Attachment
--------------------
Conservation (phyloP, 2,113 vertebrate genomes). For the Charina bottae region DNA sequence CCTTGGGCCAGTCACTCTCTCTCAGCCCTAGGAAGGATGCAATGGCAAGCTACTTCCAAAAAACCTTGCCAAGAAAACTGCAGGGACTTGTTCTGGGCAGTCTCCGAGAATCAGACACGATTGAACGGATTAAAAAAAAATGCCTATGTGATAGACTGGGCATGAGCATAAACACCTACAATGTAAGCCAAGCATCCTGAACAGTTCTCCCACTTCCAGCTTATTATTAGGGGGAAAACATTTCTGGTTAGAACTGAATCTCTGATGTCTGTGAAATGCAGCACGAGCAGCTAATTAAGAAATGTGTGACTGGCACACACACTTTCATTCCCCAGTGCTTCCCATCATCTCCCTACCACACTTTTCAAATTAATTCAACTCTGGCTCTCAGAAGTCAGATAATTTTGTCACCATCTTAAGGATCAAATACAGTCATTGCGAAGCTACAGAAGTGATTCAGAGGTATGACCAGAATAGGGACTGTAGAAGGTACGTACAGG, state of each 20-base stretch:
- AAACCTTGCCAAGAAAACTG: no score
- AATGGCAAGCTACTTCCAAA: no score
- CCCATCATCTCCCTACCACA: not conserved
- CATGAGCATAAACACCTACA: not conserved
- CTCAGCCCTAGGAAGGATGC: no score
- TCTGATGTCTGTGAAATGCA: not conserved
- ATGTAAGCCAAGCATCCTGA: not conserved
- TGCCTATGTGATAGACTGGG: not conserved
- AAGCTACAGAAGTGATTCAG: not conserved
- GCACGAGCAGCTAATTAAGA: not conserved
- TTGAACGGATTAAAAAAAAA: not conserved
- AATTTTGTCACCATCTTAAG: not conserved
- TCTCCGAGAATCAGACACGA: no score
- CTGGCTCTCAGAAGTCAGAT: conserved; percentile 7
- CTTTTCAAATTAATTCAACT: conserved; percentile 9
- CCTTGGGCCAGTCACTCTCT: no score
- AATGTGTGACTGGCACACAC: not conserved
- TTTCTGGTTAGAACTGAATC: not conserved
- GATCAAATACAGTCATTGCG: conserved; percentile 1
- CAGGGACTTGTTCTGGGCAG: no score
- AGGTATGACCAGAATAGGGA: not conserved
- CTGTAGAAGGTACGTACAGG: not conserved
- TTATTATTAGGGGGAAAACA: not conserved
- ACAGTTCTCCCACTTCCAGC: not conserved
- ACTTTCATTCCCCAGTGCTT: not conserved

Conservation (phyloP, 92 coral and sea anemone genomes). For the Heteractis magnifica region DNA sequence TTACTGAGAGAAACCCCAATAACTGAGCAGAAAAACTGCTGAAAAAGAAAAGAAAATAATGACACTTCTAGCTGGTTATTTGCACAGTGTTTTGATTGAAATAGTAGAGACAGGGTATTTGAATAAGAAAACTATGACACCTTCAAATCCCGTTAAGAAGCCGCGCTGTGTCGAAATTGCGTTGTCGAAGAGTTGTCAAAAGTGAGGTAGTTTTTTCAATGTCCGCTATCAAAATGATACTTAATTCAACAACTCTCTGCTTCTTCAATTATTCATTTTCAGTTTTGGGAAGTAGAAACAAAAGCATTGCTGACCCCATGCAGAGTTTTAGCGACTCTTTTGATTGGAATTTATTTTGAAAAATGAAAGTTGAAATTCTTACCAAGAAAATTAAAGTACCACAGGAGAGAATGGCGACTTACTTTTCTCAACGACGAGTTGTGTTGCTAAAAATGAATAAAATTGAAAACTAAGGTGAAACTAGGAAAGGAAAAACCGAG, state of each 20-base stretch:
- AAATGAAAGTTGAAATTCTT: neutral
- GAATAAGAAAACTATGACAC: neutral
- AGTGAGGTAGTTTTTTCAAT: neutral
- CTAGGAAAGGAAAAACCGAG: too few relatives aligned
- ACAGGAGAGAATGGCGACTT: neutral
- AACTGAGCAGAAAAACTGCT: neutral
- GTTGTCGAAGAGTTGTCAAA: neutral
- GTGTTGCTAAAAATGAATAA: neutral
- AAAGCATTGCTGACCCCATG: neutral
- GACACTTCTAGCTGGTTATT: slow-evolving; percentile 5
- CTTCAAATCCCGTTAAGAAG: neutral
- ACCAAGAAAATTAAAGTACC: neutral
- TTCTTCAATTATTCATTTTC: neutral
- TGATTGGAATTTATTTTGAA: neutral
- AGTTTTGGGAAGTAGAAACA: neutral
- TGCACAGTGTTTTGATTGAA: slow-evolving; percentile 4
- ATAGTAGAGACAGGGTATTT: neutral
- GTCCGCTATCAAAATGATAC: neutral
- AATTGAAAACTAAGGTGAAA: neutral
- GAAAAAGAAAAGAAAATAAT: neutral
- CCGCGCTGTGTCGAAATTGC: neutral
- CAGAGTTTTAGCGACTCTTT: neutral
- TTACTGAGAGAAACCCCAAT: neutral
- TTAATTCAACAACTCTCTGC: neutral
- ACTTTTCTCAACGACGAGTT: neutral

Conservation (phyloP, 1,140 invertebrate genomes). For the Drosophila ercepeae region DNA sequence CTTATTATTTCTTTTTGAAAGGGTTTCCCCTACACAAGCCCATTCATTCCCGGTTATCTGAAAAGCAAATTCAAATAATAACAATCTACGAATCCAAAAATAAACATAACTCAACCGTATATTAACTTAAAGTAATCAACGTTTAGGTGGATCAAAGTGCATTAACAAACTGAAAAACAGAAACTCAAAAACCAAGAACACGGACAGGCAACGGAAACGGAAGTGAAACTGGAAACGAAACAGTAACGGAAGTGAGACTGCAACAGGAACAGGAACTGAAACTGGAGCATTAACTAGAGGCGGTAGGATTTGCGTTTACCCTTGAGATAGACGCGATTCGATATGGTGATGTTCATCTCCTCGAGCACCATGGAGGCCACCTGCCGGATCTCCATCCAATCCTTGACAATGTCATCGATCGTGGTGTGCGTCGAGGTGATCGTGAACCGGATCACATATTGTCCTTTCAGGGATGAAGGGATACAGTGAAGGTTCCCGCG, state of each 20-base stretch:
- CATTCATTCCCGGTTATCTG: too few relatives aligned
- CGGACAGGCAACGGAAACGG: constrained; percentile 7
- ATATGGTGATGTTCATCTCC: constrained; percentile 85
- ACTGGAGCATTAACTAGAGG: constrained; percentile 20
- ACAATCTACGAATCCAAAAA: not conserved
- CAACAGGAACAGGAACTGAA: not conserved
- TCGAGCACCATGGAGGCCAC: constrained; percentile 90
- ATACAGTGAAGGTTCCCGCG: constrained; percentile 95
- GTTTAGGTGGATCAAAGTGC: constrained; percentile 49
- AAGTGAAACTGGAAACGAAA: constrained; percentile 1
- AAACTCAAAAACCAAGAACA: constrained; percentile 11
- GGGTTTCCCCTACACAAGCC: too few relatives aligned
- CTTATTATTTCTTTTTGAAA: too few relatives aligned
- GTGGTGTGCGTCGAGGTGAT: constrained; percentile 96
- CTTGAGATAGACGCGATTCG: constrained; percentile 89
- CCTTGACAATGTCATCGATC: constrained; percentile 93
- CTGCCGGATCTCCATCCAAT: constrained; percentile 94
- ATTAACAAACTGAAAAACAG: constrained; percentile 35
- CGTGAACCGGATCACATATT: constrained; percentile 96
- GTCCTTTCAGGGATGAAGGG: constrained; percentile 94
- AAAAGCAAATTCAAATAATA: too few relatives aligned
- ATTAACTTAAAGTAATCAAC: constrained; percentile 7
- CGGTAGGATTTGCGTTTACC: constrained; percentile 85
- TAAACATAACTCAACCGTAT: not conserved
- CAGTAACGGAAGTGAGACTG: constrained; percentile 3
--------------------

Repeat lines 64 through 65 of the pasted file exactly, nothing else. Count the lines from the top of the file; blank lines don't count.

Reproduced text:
- AAACTCAAAAACCAAGAACA: constrained; percentile 11
- GGGTTTCCCCTACACAAGCC: too few relatives aligned